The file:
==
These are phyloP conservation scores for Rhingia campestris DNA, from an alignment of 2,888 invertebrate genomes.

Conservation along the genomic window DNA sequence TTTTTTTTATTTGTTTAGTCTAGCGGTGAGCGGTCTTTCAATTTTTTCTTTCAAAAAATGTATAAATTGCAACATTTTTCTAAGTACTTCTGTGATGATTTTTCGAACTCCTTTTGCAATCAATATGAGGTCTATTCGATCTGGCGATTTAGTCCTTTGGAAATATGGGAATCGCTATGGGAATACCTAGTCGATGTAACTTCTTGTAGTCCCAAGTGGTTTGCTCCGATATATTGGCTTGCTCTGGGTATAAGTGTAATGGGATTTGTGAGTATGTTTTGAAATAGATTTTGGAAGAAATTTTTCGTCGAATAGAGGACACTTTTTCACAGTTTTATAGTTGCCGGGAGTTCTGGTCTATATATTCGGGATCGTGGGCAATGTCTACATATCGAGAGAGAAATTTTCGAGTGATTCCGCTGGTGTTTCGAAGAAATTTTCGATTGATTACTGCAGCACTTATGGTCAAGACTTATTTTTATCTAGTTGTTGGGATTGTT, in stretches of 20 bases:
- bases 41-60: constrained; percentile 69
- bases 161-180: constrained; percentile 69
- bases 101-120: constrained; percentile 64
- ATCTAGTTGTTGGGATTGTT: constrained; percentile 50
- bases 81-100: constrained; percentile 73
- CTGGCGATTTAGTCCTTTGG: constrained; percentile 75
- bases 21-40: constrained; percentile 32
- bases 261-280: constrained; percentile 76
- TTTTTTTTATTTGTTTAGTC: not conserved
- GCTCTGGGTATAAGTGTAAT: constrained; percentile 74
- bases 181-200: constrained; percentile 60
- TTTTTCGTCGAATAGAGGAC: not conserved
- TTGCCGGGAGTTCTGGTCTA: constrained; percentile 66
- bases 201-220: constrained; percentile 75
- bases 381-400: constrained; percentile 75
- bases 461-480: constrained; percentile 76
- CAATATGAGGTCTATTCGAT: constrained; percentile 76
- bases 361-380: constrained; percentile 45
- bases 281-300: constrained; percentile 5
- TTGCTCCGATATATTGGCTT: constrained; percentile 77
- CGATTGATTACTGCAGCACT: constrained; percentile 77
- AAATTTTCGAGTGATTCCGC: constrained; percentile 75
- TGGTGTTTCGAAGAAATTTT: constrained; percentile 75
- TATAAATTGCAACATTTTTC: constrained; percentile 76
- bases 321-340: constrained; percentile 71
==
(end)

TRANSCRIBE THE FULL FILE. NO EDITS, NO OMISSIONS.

These are phyloP conservation scores for Rhingia campestris DNA, from an alignment of 2,888 invertebrate genomes.

Conservation along the genomic window DNA sequence TTTTTTTTATTTGTTTAGTCTAGCGGTGAGCGGTCTTTCAATTTTTTCTTTCAAAAAATGTATAAATTGCAACATTTTTCTAAGTACTTCTGTGATGATTTTTCGAACTCCTTTTGCAATCAATATGAGGTCTATTCGATCTGGCGATTTAGTCCTTTGGAAATATGGGAATCGCTATGGGAATACCTAGTCGATGTAACTTCTTGTAGTCCCAAGTGGTTTGCTCCGATATATTGGCTTGCTCTGGGTATAAGTGTAATGGGATTTGTGAGTATGTTTTGAAATAGATTTTGGAAGAAATTTTTCGTCGAATAGAGGACACTTTTTCACAGTTTTATAGTTGCCGGGAGTTCTGGTCTATATATTCGGGATCGTGGGCAATGTCTACATATCGAGAGAGAAATTTTCGAGTGATTCCGCTGGTGTTTCGAAGAAATTTTCGATTGATTACTGCAGCACTTATGGTCAAGACTTATTTTTATCTAGTTGTTGGGATTGTT, in stretches of 20 bases:
- bases 41-60: constrained; percentile 69
- bases 161-180: constrained; percentile 69
- bases 101-120: constrained; percentile 64
- ATCTAGTTGTTGGGATTGTT: constrained; percentile 50
- bases 81-100: constrained; percentile 73
- CTGGCGATTTAGTCCTTTGG: constrained; percentile 75
- bases 21-40: constrained; percentile 32
- bases 261-280: constrained; percentile 76
- TTTTTTTTATTTGTTTAGTC: not conserved
- GCTCTGGGTATAAGTGTAAT: constrained; percentile 74
- bases 181-200: constrained; percentile 60
- TTTTTCGTCGAATAGAGGAC: not conserved
- TTGCCGGGAGTTCTGGTCTA: constrained; percentile 66
- bases 201-220: constrained; percentile 75
- bases 381-400: constrained; percentile 75
- bases 461-480: constrained; percentile 76
- CAATATGAGGTCTATTCGAT: constrained; percentile 76
- bases 361-380: constrained; percentile 45
- bases 281-300: constrained; percentile 5
- TTGCTCCGATATATTGGCTT: constrained; percentile 77
- CGATTGATTACTGCAGCACT: constrained; percentile 77
- AAATTTTCGAGTGATTCCGC: constrained; percentile 75
- TGGTGTTTCGAAGAAATTTT: constrained; percentile 75
- TATAAATTGCAACATTTTTC: constrained; percentile 76
- bases 321-340: constrained; percentile 71